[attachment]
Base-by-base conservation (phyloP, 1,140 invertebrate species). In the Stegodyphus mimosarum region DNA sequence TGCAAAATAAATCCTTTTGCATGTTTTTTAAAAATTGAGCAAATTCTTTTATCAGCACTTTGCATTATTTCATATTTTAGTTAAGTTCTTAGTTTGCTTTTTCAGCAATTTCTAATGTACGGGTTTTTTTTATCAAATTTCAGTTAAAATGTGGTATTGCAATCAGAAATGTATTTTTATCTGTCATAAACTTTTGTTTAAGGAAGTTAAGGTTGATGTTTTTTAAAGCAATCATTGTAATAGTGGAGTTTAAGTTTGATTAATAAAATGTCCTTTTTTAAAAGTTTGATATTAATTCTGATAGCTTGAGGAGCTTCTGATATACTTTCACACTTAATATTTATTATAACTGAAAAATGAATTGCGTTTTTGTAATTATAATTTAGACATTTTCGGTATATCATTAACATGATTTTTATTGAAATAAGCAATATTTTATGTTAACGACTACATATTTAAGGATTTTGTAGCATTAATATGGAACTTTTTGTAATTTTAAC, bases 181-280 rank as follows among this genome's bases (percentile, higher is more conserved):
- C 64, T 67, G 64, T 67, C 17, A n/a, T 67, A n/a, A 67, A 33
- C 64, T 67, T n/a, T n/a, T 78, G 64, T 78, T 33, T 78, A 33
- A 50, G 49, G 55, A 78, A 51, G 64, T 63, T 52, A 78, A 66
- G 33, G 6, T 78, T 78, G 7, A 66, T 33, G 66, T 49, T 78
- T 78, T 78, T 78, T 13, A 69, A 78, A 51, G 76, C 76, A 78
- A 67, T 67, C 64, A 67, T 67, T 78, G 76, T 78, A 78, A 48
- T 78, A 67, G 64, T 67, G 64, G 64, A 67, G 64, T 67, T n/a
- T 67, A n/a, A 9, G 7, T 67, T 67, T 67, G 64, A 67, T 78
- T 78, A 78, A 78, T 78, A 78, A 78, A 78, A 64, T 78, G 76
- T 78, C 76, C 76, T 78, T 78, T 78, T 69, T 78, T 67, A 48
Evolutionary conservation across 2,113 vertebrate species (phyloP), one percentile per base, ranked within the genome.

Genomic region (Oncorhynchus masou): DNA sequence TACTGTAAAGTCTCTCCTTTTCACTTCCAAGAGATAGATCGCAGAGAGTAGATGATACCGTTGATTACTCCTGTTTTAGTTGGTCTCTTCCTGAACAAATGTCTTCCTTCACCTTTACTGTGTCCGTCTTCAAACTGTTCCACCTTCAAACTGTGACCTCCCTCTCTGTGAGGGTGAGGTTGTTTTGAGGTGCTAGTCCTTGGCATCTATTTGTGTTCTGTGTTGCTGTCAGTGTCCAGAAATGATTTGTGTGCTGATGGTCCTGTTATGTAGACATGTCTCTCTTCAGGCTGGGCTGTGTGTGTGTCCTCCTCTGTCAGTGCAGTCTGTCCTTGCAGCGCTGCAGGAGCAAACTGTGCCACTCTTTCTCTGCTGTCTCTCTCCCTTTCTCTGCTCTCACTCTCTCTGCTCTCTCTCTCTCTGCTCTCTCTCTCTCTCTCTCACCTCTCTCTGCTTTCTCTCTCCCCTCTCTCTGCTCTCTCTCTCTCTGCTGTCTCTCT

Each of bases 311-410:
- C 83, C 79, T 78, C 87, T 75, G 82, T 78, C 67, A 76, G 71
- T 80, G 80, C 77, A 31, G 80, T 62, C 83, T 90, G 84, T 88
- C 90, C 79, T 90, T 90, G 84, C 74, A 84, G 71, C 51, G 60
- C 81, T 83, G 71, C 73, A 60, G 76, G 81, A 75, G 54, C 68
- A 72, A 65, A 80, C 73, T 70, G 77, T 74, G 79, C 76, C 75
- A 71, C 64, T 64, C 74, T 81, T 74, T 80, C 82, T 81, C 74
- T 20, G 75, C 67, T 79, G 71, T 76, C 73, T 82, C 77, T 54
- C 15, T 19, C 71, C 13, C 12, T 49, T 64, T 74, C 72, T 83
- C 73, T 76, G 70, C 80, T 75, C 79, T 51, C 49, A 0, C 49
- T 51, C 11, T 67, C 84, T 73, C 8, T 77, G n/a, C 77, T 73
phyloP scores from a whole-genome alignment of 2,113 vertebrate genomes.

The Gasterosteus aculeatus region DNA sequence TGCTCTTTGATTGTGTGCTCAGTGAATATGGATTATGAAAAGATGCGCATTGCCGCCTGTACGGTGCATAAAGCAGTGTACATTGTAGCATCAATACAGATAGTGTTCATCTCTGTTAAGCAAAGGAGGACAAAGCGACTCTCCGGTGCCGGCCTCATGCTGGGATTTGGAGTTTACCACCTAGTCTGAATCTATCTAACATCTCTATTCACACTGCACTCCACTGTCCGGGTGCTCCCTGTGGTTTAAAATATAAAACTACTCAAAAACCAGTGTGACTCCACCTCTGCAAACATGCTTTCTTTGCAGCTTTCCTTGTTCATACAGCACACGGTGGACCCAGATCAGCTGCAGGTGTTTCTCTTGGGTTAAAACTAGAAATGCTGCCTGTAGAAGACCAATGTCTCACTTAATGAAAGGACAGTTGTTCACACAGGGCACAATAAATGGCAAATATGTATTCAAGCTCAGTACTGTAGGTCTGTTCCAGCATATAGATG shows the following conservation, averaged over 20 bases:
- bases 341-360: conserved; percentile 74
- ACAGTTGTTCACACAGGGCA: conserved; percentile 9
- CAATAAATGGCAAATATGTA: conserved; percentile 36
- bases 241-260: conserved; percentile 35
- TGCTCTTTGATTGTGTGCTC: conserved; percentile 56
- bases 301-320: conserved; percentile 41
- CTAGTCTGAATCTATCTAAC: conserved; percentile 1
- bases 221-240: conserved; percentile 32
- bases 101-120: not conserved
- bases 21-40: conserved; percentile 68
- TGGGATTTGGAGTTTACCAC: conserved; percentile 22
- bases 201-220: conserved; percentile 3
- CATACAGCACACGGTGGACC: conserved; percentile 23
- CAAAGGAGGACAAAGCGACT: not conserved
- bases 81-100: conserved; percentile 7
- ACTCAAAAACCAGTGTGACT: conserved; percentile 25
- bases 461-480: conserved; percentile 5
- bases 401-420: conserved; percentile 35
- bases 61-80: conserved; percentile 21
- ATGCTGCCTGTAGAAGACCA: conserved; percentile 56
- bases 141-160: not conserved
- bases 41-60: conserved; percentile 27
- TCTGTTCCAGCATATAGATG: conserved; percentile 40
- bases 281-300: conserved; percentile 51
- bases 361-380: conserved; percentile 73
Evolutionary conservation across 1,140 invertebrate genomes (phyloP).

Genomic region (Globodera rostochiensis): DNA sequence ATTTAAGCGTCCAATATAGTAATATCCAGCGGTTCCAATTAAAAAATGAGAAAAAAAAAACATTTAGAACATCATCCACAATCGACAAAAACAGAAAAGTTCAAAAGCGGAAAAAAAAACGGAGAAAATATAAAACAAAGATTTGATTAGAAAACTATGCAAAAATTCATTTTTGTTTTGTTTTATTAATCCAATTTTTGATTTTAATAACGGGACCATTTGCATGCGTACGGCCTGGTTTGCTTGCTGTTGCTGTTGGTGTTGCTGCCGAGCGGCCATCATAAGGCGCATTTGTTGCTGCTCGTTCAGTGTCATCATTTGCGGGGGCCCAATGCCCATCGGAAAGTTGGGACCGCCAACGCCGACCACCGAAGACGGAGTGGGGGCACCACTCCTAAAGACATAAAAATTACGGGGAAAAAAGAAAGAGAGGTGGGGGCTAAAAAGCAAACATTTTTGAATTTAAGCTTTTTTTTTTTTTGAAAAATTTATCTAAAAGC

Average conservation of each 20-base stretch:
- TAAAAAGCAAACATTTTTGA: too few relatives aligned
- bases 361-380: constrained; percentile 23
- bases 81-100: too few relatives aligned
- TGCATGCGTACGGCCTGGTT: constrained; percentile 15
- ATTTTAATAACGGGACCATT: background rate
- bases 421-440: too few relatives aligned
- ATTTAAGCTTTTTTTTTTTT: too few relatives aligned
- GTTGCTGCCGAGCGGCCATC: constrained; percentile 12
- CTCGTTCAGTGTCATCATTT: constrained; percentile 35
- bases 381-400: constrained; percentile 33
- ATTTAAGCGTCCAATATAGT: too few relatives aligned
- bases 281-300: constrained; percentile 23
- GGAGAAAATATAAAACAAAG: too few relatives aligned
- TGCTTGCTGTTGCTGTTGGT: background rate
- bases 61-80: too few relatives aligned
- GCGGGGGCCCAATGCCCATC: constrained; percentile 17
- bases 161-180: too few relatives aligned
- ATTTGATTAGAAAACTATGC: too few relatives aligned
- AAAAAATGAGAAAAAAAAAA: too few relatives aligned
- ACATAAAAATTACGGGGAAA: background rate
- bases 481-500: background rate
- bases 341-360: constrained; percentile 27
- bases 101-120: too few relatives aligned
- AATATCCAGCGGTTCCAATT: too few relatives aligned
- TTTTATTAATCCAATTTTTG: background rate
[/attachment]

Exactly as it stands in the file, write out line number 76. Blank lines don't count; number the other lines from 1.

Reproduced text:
- bases 341-360: constrained; percentile 27